de Lema, Guillermo Pérez and Maier, Holger and Franz, Tobias J. and Escribese, Maríia and Chilla, Silvia and Segerer, Stephan and Camarasa, Natalia and Schmid, Holger and Banas, Bernhard and Kalaydjiev, Svetoslav and Busch, Dirk H. and Pfeffer, Klaus and Mampaso, Francisco and Schlöndorff, Detlef and Luckow, Bruno (2005) Chemokine receptor Ccr2 deficiency reduces renal disease and prolongs survival in MRL/lpr lupus-prone mice. Journal of the American Society of Nephrology: JASN 16 (12), pp. 3592-3601.
Download (608kB) - Repository staff only
Other URL: http://dx.doi.org/10.1681/ASN.2005040426
MRL/MpJ-Fas(lpr)/J (MRL/lpr) mice represent a well-established mouse model of human systemic lupus erythematosus. MRL/lpr mice homozygous for the spontaneous lymphoproliferation mutation (lpr) are characterized by systemic autoimmunity, massive lymphadenopathy associated with proliferation of aberrant T cells, splenomegaly, hypergammaglobulinemia, arthritis, and fatal immune complex-mediated glomerulonephritis. It was reported previously that steady-state mRNA levels for the chemokine (C-C motif) receptor 2 (Ccr2) continuously increase in kidneys of MRL/lpr mice. For examining the role of Ccr2 for development and progression of immune complex-mediated glomerulonephritis, Ccr2-deficient mice were generated and backcrossed onto the MRL/lpr genetic background. Ccr2-deficient MRL/lpr mice developed less lymphadenopathy, had less proteinuria, had reduced lesion scores, and had less infiltration by T cells and macrophages in the glomerular and tubulointerstitial compartment. Ccr2-deficient MRL/lpr mice survived significantly longer than MRL/lpr wild-type mice despite similar levels of circulating immunoglobulins and comparable immune complex depositions in the glomeruli of both groups. Anti-dsDNA antibody levels, however, were reduced in the absence of Ccr2. The frequency of CD8+ T cells in peripheral blood was significantly lower in Ccr2-deficient MRL/lpr mice. Thus Ccr2 deficiency influenced not only monocyte/macrophage and T cell infiltration in the kidney but also the systemic T cell response in MRL/lpr mice. These data suggest an important role for Ccr2 both in the general development of autoimmunity and in the renal involvement of the lupus-like disease. These results identify Ccr2 as an additional possible target for the treatment of lupus nephritis.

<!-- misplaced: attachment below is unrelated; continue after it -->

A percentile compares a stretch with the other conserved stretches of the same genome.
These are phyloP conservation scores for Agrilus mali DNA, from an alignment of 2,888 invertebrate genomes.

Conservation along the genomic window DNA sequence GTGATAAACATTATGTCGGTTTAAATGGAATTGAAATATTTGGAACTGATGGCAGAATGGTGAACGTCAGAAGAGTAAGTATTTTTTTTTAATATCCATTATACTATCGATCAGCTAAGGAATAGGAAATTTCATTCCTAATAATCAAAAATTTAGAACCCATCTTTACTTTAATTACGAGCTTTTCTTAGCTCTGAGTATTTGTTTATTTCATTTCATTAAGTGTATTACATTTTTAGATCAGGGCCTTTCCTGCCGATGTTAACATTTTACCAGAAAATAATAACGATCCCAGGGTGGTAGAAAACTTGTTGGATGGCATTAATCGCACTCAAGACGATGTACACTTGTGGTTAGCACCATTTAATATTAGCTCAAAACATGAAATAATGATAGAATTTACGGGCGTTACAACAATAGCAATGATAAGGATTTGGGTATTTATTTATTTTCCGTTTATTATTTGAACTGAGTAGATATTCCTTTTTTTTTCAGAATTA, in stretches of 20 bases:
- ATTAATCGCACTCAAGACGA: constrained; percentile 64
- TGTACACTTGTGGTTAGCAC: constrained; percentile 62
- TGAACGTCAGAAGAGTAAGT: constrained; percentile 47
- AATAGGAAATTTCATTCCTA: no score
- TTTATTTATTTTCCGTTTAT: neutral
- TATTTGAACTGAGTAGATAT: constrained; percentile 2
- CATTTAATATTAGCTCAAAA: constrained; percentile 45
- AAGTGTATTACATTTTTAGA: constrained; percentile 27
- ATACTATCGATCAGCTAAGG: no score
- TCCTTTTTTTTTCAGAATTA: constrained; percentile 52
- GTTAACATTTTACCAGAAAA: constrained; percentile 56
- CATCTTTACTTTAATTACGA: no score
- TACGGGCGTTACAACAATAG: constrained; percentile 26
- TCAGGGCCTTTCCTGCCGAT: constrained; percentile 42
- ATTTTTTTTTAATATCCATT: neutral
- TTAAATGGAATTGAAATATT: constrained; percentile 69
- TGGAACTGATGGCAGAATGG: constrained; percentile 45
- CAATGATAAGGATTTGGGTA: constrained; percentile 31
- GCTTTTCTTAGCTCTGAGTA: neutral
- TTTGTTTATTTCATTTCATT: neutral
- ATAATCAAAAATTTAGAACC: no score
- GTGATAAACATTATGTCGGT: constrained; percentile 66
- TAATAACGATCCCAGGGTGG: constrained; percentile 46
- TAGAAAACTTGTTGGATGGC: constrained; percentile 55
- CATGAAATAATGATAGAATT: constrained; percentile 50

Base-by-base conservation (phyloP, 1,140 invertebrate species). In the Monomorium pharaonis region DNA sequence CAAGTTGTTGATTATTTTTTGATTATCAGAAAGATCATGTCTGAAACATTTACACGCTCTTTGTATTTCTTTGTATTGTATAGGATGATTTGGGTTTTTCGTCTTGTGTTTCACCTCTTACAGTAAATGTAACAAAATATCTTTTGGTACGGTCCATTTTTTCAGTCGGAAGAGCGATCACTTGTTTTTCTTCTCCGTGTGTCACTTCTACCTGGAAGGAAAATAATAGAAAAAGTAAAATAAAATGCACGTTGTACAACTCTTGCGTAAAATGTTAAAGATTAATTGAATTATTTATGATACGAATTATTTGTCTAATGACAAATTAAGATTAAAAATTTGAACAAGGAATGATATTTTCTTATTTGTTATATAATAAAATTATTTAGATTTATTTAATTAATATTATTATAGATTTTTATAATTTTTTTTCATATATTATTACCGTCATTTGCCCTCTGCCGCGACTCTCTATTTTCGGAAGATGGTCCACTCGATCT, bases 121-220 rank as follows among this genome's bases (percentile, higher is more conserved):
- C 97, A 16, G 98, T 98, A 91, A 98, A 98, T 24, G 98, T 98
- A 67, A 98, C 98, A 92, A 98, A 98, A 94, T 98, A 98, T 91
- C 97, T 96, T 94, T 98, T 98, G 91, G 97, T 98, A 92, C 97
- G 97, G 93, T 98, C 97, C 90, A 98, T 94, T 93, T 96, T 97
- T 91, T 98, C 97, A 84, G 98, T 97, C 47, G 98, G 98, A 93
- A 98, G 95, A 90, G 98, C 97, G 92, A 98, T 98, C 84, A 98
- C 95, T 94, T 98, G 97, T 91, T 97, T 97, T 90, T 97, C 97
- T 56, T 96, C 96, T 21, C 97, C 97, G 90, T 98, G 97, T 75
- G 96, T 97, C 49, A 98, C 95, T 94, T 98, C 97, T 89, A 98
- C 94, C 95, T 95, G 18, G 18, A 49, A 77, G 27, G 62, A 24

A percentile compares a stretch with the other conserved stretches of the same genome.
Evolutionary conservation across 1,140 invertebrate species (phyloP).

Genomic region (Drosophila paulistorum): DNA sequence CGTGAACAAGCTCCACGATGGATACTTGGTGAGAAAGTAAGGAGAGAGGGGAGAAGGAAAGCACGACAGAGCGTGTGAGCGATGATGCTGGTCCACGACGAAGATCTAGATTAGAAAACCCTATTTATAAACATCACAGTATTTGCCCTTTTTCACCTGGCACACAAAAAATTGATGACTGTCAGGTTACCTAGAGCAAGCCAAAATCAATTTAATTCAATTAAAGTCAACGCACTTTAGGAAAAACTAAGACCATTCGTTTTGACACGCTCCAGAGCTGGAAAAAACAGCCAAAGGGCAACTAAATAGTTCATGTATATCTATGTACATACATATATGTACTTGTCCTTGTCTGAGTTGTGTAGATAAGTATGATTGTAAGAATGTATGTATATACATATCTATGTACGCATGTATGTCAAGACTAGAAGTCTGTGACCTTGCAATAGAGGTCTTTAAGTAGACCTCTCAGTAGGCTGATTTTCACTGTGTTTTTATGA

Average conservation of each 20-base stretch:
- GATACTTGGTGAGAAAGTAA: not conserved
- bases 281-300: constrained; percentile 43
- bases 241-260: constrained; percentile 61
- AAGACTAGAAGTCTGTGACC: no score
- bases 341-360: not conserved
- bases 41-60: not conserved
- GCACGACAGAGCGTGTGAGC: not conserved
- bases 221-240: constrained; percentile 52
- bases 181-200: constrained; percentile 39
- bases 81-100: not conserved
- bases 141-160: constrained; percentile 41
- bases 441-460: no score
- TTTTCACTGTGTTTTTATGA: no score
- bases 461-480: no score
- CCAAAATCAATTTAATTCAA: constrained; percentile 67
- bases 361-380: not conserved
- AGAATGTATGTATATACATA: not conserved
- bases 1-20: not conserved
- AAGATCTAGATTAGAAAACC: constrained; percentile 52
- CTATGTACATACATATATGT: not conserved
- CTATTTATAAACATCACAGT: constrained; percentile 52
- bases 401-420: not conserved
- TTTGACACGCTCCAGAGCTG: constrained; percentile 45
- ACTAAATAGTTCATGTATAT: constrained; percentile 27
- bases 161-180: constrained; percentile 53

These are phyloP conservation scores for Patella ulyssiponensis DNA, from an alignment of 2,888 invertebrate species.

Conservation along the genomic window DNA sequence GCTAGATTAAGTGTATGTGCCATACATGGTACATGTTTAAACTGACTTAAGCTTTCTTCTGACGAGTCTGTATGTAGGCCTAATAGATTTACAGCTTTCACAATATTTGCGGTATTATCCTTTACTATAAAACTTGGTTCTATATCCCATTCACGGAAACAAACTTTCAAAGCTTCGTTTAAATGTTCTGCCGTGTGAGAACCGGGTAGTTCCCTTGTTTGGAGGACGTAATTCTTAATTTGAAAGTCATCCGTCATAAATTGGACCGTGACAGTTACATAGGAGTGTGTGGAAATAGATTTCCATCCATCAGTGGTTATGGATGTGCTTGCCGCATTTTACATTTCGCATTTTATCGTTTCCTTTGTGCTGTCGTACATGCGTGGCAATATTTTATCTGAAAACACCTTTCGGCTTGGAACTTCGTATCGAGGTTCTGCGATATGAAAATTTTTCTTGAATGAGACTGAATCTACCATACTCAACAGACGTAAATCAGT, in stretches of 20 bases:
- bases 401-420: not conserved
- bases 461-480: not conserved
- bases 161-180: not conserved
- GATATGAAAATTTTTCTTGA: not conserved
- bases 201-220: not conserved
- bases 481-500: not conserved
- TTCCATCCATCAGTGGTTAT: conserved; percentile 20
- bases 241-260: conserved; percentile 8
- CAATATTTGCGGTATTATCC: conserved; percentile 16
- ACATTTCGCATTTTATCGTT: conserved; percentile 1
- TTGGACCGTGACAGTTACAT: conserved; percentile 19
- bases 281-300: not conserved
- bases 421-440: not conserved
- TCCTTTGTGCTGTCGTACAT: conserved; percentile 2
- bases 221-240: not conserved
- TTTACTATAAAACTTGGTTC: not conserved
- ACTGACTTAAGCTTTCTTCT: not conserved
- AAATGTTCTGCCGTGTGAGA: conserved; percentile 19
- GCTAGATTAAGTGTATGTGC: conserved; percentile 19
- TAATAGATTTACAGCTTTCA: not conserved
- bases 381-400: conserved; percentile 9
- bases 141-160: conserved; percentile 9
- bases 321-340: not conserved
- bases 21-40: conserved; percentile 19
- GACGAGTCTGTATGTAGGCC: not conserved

|Institutions:||Medicine > Lehrstuhl für Innere Medizin II|
|Subjects:||600 Technology > 610 Medical sciences Medicine|
|Refereed:||Yes, this version has been refereed|
|Created at the University of Regensburg:||Yes|
|Deposited On:||20 Mar 2007|
|Last Modified:||20 Jul 2011 20:54|